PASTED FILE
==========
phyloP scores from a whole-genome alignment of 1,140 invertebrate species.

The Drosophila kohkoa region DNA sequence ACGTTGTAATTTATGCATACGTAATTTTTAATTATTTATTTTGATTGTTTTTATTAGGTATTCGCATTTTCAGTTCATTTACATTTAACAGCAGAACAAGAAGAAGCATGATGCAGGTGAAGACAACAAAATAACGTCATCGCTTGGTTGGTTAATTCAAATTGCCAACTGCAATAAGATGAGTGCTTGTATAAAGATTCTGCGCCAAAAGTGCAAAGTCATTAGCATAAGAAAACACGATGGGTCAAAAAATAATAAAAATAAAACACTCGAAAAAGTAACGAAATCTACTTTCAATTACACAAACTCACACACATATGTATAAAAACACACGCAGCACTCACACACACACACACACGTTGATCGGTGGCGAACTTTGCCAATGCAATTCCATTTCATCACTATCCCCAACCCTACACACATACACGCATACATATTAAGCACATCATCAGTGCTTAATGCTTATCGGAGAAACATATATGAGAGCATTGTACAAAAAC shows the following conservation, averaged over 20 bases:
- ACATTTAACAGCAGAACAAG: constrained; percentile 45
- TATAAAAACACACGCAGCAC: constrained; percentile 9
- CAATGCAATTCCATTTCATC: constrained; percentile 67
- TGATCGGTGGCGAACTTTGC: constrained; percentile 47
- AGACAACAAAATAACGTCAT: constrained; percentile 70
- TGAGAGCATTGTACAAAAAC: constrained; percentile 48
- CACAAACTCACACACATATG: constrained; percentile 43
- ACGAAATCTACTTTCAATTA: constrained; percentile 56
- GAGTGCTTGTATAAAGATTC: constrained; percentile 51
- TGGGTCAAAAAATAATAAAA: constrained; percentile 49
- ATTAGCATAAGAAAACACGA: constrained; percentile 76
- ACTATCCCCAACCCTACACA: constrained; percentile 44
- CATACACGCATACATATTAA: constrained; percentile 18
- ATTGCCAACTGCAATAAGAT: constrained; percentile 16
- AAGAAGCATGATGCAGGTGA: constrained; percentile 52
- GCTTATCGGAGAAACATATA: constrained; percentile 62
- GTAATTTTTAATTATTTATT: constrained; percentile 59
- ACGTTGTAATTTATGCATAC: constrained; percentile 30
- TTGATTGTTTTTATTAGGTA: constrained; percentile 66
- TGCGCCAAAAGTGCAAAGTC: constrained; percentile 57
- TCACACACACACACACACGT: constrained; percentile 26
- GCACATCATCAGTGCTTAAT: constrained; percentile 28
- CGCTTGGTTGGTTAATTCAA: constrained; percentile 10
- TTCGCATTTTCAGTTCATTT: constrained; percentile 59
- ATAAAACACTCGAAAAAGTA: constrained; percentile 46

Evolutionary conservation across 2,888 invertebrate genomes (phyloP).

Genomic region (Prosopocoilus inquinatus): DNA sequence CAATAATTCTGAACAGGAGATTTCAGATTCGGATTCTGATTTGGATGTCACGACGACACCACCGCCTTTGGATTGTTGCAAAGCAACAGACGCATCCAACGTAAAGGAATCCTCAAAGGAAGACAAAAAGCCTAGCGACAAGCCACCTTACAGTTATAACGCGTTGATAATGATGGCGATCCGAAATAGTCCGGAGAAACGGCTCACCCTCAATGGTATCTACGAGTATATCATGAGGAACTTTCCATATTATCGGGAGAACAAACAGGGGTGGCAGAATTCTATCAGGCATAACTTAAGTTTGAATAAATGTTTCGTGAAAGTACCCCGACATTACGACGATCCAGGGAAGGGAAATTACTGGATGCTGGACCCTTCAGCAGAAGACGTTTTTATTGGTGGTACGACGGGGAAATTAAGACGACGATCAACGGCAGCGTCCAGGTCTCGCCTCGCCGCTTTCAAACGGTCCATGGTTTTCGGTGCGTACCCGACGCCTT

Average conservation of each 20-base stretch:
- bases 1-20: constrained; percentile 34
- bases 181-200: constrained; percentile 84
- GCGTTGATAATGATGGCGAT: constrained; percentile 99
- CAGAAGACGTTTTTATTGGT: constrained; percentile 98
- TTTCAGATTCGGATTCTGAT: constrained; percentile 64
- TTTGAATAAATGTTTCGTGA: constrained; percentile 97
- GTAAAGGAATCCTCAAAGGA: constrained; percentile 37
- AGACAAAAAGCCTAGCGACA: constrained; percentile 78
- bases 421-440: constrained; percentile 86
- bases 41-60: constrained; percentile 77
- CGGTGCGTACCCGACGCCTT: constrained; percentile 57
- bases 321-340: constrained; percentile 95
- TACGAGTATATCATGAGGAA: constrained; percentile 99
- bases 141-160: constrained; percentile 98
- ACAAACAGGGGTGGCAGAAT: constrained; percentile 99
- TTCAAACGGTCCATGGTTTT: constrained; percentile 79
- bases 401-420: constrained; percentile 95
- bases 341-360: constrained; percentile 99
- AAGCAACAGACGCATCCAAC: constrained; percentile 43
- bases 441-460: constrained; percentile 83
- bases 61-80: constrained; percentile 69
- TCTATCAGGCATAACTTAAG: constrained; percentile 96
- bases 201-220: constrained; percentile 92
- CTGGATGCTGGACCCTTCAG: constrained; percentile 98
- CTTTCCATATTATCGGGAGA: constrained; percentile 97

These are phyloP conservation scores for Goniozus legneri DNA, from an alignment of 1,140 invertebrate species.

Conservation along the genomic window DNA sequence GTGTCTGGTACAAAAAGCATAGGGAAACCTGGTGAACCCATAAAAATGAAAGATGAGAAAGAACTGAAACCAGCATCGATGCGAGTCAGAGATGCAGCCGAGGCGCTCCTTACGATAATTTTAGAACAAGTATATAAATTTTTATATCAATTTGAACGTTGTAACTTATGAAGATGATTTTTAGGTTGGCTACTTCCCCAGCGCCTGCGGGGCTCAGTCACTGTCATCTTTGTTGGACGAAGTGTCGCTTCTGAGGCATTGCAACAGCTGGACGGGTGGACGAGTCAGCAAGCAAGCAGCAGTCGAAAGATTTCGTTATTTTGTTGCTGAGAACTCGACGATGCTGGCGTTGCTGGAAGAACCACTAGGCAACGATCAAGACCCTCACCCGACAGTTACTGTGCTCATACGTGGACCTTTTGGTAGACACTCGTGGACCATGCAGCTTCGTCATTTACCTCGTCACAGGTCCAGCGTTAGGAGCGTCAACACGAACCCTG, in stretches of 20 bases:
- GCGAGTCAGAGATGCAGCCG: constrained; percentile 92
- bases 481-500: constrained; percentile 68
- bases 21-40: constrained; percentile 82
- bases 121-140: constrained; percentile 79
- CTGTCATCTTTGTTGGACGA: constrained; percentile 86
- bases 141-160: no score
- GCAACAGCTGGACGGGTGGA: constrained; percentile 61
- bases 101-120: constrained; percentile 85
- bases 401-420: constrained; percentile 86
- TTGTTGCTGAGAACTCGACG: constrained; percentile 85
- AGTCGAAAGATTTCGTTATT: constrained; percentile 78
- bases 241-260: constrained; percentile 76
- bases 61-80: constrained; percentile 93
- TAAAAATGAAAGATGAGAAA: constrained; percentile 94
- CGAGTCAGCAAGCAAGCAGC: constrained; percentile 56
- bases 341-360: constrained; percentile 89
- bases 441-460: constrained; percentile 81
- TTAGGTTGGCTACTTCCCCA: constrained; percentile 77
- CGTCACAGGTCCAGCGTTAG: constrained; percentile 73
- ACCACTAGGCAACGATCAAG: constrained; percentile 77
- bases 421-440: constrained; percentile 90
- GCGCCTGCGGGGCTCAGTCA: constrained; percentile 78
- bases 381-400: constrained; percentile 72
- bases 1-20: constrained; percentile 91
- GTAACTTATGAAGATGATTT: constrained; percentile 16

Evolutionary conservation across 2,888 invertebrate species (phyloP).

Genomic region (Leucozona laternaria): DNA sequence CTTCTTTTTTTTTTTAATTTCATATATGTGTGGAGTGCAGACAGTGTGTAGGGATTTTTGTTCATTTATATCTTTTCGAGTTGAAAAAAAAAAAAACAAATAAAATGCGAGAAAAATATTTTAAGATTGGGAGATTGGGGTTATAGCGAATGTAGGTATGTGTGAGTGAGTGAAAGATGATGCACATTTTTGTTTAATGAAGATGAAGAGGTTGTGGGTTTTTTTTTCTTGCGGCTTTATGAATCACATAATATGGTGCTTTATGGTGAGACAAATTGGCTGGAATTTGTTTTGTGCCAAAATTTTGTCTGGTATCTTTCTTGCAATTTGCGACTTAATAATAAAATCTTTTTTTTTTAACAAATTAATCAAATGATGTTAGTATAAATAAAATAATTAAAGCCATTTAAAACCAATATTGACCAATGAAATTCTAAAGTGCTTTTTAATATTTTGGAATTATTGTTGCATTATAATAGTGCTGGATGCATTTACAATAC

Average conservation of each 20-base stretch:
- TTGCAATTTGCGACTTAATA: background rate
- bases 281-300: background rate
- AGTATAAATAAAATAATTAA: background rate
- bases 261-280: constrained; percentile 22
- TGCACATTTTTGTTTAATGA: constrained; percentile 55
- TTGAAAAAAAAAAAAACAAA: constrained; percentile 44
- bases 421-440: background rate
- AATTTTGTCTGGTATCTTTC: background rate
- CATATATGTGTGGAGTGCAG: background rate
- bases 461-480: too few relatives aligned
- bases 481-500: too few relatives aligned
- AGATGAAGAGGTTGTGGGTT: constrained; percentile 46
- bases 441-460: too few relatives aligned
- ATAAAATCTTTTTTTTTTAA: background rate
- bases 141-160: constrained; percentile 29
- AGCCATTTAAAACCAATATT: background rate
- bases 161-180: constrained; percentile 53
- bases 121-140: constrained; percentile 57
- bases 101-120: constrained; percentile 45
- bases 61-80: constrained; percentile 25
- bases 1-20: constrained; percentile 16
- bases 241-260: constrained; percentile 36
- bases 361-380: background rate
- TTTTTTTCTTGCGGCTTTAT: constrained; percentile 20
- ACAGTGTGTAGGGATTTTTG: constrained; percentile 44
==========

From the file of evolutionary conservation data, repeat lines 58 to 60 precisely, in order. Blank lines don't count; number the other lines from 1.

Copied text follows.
- GCGAGTCAGAGATGCAGCCG: constrained; percentile 92
- bases 481-500: constrained; percentile 68
- bases 21-40: constrained; percentile 82